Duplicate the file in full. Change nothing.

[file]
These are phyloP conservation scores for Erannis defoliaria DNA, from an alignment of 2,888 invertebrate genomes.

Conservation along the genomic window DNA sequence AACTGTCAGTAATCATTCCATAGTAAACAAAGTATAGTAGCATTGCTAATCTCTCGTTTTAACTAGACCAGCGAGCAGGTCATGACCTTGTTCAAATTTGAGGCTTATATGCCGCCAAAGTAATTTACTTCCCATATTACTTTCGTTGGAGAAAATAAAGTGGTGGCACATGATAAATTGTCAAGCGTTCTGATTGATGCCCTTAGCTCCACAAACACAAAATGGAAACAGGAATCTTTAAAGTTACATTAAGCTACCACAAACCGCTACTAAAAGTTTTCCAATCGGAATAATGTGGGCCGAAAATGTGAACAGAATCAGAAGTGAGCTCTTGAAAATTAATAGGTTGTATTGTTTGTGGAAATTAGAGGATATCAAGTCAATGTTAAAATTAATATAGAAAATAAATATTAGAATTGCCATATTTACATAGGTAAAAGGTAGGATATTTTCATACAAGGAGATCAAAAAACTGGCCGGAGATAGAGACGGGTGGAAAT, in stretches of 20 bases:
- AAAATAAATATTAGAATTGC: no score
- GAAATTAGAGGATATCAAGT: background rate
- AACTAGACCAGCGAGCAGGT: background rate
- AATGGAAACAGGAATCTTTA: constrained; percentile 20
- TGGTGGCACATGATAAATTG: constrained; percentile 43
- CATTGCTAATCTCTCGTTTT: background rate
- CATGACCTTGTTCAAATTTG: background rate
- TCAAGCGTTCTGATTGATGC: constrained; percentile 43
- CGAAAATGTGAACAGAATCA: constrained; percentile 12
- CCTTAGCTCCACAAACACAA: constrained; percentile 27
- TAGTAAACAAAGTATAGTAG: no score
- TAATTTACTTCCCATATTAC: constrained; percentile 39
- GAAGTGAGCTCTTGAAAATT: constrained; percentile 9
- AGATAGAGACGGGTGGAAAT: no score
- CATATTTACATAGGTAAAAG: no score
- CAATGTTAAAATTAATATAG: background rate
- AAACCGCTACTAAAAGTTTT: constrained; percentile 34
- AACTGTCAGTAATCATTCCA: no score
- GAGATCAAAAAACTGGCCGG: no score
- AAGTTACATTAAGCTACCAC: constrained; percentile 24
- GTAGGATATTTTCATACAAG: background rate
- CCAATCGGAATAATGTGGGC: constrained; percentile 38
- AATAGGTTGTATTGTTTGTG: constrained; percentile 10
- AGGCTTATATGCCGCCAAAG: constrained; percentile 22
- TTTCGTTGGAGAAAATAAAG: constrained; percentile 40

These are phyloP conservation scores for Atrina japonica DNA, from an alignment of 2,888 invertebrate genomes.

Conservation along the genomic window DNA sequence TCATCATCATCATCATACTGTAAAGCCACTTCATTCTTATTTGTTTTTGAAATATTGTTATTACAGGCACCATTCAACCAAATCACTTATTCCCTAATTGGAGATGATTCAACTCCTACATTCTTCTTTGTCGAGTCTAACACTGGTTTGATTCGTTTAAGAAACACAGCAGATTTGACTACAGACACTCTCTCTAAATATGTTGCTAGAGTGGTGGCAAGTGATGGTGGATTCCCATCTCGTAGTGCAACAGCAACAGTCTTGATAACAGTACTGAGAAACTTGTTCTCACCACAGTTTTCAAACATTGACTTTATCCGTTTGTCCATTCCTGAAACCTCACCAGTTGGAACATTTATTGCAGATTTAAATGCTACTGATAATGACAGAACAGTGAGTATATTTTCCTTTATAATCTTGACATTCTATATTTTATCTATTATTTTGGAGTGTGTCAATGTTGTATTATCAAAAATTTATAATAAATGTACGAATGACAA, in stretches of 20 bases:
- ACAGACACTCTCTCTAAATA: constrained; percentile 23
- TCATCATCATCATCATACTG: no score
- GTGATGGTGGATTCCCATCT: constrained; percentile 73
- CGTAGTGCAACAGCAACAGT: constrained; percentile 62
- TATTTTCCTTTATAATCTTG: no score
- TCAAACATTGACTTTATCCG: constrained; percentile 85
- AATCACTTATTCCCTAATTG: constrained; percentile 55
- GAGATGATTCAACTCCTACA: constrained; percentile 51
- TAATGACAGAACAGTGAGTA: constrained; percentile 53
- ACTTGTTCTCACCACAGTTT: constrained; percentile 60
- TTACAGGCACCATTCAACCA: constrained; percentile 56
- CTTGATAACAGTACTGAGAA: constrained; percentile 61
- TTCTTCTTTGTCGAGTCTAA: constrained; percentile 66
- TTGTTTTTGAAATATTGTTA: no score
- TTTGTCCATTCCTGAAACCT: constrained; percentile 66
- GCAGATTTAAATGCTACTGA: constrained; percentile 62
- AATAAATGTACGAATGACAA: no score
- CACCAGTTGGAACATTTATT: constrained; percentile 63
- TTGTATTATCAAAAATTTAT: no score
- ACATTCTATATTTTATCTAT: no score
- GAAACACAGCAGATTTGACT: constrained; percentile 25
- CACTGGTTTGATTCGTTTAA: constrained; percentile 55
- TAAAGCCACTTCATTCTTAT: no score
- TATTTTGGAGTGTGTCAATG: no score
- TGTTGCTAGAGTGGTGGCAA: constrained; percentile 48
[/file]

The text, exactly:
These are phyloP conservation scores for Erannis defoliaria DNA, from an alignment of 2,888 invertebrate genomes.

Conservation along the genomic window DNA sequence AACTGTCAGTAATCATTCCATAGTAAACAAAGTATAGTAGCATTGCTAATCTCTCGTTTTAACTAGACCAGCGAGCAGGTCATGACCTTGTTCAAATTTGAGGCTTATATGCCGCCAAAGTAATTTACTTCCCATATTACTTTCGTTGGAGAAAATAAAGTGGTGGCACATGATAAATTGTCAAGCGTTCTGATTGATGCCCTTAGCTCCACAAACACAAAATGGAAACAGGAATCTTTAAAGTTACATTAAGCTACCACAAACCGCTACTAAAAGTTTTCCAATCGGAATAATGTGGGCCGAAAATGTGAACAGAATCAGAAGTGAGCTCTTGAAAATTAATAGGTTGTATTGTTTGTGGAAATTAGAGGATATCAAGTCAATGTTAAAATTAATATAGAAAATAAATATTAGAATTGCCATATTTACATAGGTAAAAGGTAGGATATTTTCATACAAGGAGATCAAAAAACTGGCCGGAGATAGAGACGGGTGGAAAT, in stretches of 20 bases:
- AAAATAAATATTAGAATTGC: no score
- GAAATTAGAGGATATCAAGT: background rate
- AACTAGACCAGCGAGCAGGT: background rate
- AATGGAAACAGGAATCTTTA: constrained; percentile 20
- TGGTGGCACATGATAAATTG: constrained; percentile 43
- CATTGCTAATCTCTCGTTTT: background rate
- CATGACCTTGTTCAAATTTG: background rate
- TCAAGCGTTCTGATTGATGC: constrained; percentile 43
- CGAAAATGTGAACAGAATCA: constrained; percentile 12
- CCTTAGCTCCACAAACACAA: constrained; percentile 27
- TAGTAAACAAAGTATAGTAG: no score
- TAATTTACTTCCCATATTAC: constrained; percentile 39
- GAAGTGAGCTCTTGAAAATT: constrained; percentile 9
- AGATAGAGACGGGTGGAAAT: no score
- CATATTTACATAGGTAAAAG: no score
- CAATGTTAAAATTAATATAG: background rate
- AAACCGCTACTAAAAGTTTT: constrained; percentile 34
- AACTGTCAGTAATCATTCCA: no score
- GAGATCAAAAAACTGGCCGG: no score
- AAGTTACATTAAGCTACCAC: constrained; percentile 24
- GTAGGATATTTTCATACAAG: background rate
- CCAATCGGAATAATGTGGGC: constrained; percentile 38
- AATAGGTTGTATTGTTTGTG: constrained; percentile 10
- AGGCTTATATGCCGCCAAAG: constrained; percentile 22
- TTTCGTTGGAGAAAATAAAG: constrained; percentile 40

These are phyloP conservation scores for Atrina japonica DNA, from an alignment of 2,888 invertebrate genomes.

Conservation along the genomic window DNA sequence TCATCATCATCATCATACTGTAAAGCCACTTCATTCTTATTTGTTTTTGAAATATTGTTATTACAGGCACCATTCAACCAAATCACTTATTCCCTAATTGGAGATGATTCAACTCCTACATTCTTCTTTGTCGAGTCTAACACTGGTTTGATTCGTTTAAGAAACACAGCAGATTTGACTACAGACACTCTCTCTAAATATGTTGCTAGAGTGGTGGCAAGTGATGGTGGATTCCCATCTCGTAGTGCAACAGCAACAGTCTTGATAACAGTACTGAGAAACTTGTTCTCACCACAGTTTTCAAACATTGACTTTATCCGTTTGTCCATTCCTGAAACCTCACCAGTTGGAACATTTATTGCAGATTTAAATGCTACTGATAATGACAGAACAGTGAGTATATTTTCCTTTATAATCTTGACATTCTATATTTTATCTATTATTTTGGAGTGTGTCAATGTTGTATTATCAAAAATTTATAATAAATGTACGAATGACAA, in stretches of 20 bases:
- ACAGACACTCTCTCTAAATA: constrained; percentile 23
- TCATCATCATCATCATACTG: no score
- GTGATGGTGGATTCCCATCT: constrained; percentile 73
- CGTAGTGCAACAGCAACAGT: constrained; percentile 62
- TATTTTCCTTTATAATCTTG: no score
- TCAAACATTGACTTTATCCG: constrained; percentile 85
- AATCACTTATTCCCTAATTG: constrained; percentile 55
- GAGATGATTCAACTCCTACA: constrained; percentile 51
- TAATGACAGAACAGTGAGTA: constrained; percentile 53
- ACTTGTTCTCACCACAGTTT: constrained; percentile 60
- TTACAGGCACCATTCAACCA: constrained; percentile 56
- CTTGATAACAGTACTGAGAA: constrained; percentile 61
- TTCTTCTTTGTCGAGTCTAA: constrained; percentile 66
- TTGTTTTTGAAATATTGTTA: no score
- TTTGTCCATTCCTGAAACCT: constrained; percentile 66
- GCAGATTTAAATGCTACTGA: constrained; percentile 62
- AATAAATGTACGAATGACAA: no score
- CACCAGTTGGAACATTTATT: constrained; percentile 63
- TTGTATTATCAAAAATTTAT: no score
- ACATTCTATATTTTATCTAT: no score
- GAAACACAGCAGATTTGACT: constrained; percentile 25
- CACTGGTTTGATTCGTTTAA: constrained; percentile 55
- TAAAGCCACTTCATTCTTAT: no score
- TATTTTGGAGTGTGTCAATG: no score
- TGTTGCTAGAGTGGTGGCAA: constrained; percentile 48